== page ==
A couple of days back, a friend of mine insisted on me coming along for a play in Bandra. It was supposed to be a solo act – a single actor portraying multiple characters on stage. Initially, I felt lazy, having to travel all the way. However, its name did catch my attention – “The Loser: A Writer’s Struggle in the Merciless Corporate World”. I knew I had to see this story unfold.
What triggered the urge? You might ask. The answer is simple: the relatable theme. For most of us, compromised ambitions are quite close to reality. And our tryst with this reality begins rather early in life, as we are conveniently persuaded into it by our own parents. We are expected to conform to their expectations in every sense of the word. ‘Discipline’, ‘for our betterment’ and ‘our greater good’ – these are the sort of phrases one gets to hear and they are assumed to be unquestionable.
We are forbidden to question. We forget to desire. And we forego all drive to strive for what we want.
Isn’t it ironic that as a child we are free to imagine ourselves to be anyone – an astronaut, a scientist, a truck driver, a doctor, a painter, or all of them together, and everyone plays along with our act? But when we are judicious enough to take the call of what we really want to be, they all turn against us. And what do we do? We compromise and end up as another loser. In a world which has no shortage of them.
Yes, I admit to having been a loser once. Just like most of us.
Like everyone else, my parents also began their mornings telling me to study hard in order to secure a ‘good job’. After all, a good job equals good money, which equals better prospective marital alliances. This equation had always been fairly linear to them. For me, it was always a conceited chokehold. At one point I, along with all of my friends, wondered if our parents would take some inspiration from “3 Idiots” and some day lovingly surprise us with, “Beta paiso ke peeche mat bhaago, khushi ke peeche bhaago. Success saala jhak maar ke peeche aayegi.” (Son, don’t run after money, run after happiness. Success will follow you.) They never did.
Three years ago, I was absolutely bored and frustrated with my not-so-happy work environment. I feared getting institutionalised. I tried to muster my courage each day, only for it to be crushed to smithereens by the end of it. And then came the day when all of my fears disappeared. Remember well: financial independence will be your ace weapon the day you choose to fight for your passion. I was convinced that this was it. This had to be it.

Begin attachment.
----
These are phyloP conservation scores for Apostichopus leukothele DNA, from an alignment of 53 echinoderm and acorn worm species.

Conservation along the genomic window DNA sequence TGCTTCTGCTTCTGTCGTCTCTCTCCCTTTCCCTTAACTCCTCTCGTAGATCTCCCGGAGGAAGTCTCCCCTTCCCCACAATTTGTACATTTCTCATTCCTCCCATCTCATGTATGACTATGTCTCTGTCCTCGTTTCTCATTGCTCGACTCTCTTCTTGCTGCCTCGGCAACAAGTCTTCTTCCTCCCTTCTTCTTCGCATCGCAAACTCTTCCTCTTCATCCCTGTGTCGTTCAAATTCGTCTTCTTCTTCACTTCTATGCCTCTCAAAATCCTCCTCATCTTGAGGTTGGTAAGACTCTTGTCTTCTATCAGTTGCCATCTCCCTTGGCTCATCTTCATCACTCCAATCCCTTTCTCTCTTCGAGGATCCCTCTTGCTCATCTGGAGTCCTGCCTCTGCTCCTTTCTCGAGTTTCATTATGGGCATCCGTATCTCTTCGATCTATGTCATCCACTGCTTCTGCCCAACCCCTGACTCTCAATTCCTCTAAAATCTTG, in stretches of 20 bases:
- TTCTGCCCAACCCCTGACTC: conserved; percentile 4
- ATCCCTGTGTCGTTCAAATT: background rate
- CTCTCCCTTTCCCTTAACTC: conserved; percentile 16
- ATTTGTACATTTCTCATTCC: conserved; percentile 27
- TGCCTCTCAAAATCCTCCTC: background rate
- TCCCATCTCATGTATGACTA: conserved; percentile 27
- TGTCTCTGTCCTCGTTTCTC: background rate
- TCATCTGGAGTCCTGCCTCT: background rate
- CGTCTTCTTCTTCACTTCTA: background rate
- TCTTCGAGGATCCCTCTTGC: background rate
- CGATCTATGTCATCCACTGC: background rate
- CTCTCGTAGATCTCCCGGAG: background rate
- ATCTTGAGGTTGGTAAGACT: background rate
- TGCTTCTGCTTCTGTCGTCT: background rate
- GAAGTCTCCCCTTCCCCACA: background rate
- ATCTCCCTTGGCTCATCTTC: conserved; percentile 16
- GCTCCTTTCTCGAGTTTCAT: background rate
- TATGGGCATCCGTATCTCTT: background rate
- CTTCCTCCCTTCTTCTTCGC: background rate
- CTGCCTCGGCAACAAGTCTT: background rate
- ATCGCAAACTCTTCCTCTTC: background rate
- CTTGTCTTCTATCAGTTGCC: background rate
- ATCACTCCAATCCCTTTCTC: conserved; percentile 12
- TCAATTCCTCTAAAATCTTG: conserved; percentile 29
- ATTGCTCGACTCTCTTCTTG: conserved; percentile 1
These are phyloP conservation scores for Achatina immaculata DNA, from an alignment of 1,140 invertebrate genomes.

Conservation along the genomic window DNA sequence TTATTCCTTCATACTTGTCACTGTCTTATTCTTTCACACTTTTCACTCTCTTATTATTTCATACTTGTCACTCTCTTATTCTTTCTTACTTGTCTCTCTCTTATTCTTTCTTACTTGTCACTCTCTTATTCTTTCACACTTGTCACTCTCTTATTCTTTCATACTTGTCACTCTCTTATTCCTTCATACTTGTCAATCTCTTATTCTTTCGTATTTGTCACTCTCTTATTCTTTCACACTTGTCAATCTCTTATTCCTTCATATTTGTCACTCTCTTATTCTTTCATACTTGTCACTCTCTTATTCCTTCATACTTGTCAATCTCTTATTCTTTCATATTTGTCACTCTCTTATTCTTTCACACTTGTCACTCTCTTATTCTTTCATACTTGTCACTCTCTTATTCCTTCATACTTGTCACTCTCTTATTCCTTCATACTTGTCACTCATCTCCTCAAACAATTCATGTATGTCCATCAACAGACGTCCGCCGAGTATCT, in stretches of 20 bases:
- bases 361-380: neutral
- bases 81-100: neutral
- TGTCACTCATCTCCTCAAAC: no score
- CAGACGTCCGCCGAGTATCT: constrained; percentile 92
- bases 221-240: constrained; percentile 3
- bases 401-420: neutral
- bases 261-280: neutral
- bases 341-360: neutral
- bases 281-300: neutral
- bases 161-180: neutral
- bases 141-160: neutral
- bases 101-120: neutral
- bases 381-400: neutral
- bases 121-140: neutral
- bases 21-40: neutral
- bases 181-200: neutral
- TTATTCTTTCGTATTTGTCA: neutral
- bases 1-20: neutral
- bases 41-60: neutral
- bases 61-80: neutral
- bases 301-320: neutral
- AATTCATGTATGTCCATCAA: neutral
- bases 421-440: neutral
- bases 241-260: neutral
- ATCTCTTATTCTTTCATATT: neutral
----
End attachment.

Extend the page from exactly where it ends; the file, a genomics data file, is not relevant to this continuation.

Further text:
I quit the job, not otherwise. I went ahead and joined the Teach For India (TFI) fellowship that brings together people with all sorts of life experiences, and a shared passion for making a difference to the lives of those who have had less opportunities than us. That day onwards, my love for life was rekindled. From walking into an office full of exhausted people to walking into a classroom full of 50 crazy kids was a beautiful transition. And it was not just me but countless others who abandoned their seemingly easy and untaxing lives to teach children.
Yes. My passion was teaching. And I got to live my passion every single day.
Cutting back to “The Loser”, when the performer Debanshu Shekhar – who also happens to be the writer and director of the play – talks about the mundane things you face in an office, I could feel it all flash in front of me. I felt hurt when his character, Dipen Mishra, an ambitious writer, murders his desires to follow the league of software engineers. You could truly glimpse a part of you in the young man, who is hoping to achieve his dreams, but at the same time feeling like a complete loser. The play’s satirical take is so well cooked and heartfelt that I was overwhelmed with nostalgia, and bursting into roaring laughter just a few moments apart.
At the end of it, I was proud that I had triumphed. The ‘this was it’ moment made all the difference for me. “This was it!” must have been Debanshu’s thought when he decided to pursue theatre professionally, and it is this feeling alone that looks after all those who refuse someone else’s idea of life to be stuffed down their throat. They stand up to transform their lives into something they’ll enjoy living.
The ifs and buts hold us back from taking that one daring step. Once we start pursuing our desires, we just wish someone had told us earlier, “In the end, we only regret the chances we didn’t take”.
Debanshu, with his group Naatakwaale, is bringing “The Loser” to Delhi over the weekend of 1st and 2nd July. You can catch the play and related updates through their official event page here.